I've never said that someone looking for a pet border collie shouldn't get one from working lines. If they are the right home for a Border Collie, then they're the right home for one from working lines. If a sedentery person is dead-set on a BC and won't change their mind and go for a different breed, then yes maybe a "less intense pet version" would be useful. But that's not really a Border Collie they're getting, as far as breeding goes. They got a descendent of the Border Collie . . . It's morphed into a different breed, it just kept the same name as its working counterparts.
     
  15. HoundedByHounds

    HoundedByHounds Oh, it's *you*

    Joined:
    Aug 6, 2007
    Messages:
    8,415
    Likes Received:
    0
    Trophy Points:
    0
    Occupation:
    4 dogs, 2 cats
    Location:
    N Texas, USA
    Home Page:
    Nope...but neither need we ridicule belittle or make less of their aims and goals as breeders and dog owners.
     
  16. Lilavati

    Lilavati Arbitrary and Capricious

    Joined:
    Sep 3, 2007
    Messages:
    7,644
    Likes Received:
    0
    Trophy Points:
    36
    Occupation:
    Way too many!
    Location:
    Alexandria, VA
    Home Page:
    :hail: :hail: :hail: :hail:

    Amen. Though I certainly have my critiques of some breeding programs, etc, I will back this wholeheartly . . . we must all stand together against AR. And we must do it because we love dogs. What ever our internal squabbles are, about confirmation vs. working vs. pet . . . the precise definition of "responsible breeder" . . . etc . . . we need to stand together against those who would take away our dogs. This doesn't mean we shouldn't have those debates! They are important . . . but we should not abandon fellow dog lovers to ARists and oppressive legislation because of these quarrels. If the ARist wins, purebred/mixedbred, standard/not standard, working/confirmation . . . none of it will matter any more.
     
  17. RD

    RD Are you dead yet?

    Joined:
    Aug 1, 2004
    Messages:
    15,572
    Likes Received:
    0
    Trophy Points:
    0
    Occupation:
    2 dogs
    Location:
    Ohio
    My last post in this thread: Dekka, great posts. HBH, I couldn't agree more that dog enthusiasts of all kinds need to stick together, and I actually saw that in my breed during the proposed AB1634 (or whatever. Mandatory spay/neuter stuff) in California. When the pressure's on, people stick together more. Unfortunately it often takes AR throwing us all into a ring of fire to bring us together. ;)

    Luisa's issue (and one I agree with) is that if legislation like this had passed, TITLES would be the only way AC would identify a "working" or "breeding quality" dog. Most working sheepdogs never get a title in their lives, and most people who brag about their low-level AKC "herding" titles on Border Collies probably own dogs that are a poor example of the breed as far as working ability goes. I would even go as far as to say that most of the people with the best Border Collies *don't* bother with the arena trials that give out titles. It's like putting a college-educated person in pre-school. They might be indicative of breeding quality in another breed but not in this one.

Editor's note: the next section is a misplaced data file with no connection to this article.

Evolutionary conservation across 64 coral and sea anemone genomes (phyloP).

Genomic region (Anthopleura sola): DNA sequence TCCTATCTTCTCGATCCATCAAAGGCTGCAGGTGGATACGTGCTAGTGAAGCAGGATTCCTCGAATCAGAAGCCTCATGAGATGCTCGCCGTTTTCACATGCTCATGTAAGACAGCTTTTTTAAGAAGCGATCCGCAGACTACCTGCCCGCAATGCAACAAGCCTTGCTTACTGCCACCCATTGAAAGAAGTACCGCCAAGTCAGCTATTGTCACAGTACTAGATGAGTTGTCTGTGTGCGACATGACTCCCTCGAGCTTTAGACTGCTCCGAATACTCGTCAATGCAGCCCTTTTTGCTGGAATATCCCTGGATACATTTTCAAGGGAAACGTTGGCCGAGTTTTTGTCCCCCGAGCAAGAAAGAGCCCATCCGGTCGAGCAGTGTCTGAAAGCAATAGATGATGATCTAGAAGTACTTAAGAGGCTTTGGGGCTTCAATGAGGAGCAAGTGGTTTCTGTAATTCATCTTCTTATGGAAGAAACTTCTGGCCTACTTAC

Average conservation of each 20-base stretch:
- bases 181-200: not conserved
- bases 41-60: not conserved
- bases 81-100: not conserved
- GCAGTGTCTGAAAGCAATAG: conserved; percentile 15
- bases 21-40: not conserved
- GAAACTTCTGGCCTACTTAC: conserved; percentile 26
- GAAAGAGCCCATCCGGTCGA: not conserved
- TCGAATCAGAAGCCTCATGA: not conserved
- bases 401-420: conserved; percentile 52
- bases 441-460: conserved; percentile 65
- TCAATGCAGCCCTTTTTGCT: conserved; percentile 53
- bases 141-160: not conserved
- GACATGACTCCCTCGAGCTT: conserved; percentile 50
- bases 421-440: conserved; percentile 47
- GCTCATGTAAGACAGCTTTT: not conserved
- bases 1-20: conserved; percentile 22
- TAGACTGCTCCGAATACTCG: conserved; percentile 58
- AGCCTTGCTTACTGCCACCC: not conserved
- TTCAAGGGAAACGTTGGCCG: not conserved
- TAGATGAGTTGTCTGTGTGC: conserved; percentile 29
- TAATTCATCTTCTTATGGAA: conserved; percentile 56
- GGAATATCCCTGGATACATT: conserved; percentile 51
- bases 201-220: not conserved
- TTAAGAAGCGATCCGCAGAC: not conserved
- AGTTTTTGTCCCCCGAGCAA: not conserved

Anyway, I really don't mean to bash show breeders. They can do what they want, but I take offense when they claim that their dog, so far removed from their original purpose that they wouldn't recognize a sheep if it fell on them, can work just as well as my "ugly mutt" that was bred specifically TO work. If that's true then my "ugly mutt" can beat their dog in the show ring. ;) I

    There IS a big demand for pets, and in the long run I'd rather see a pet dog come from a breeder who health tests, at the very least. So in that sense I am thankful for show breeders in Border Collies, if they are kind enough to newbies and pet owners to give them a chance - it keeps them from going to a BYB or mill for their puppy. Because face it, just because a breeder turns down a good, determined potential owner doesn't mean that they're going to kick all hopes of owning that breed. They just go to a different breeder. And I'd rather see them supporting breeders who, at the very least, are breeding HEALTHY dogs with sound temperaments.

    Ack I'm rambling again. I knew I shouldn't have gotten into this thread, lol. Thanks for the discussion, ladies.
     
  18. Miakoda

    Miakoda New Member

    Joined:
    Oct 22, 2006
    Messages:
    7,666
    Likes Received:
    0
    Trophy Points:
    0
    Dekka & RD, I've truly enjoyed y'alls posts! :)
     

Share This Page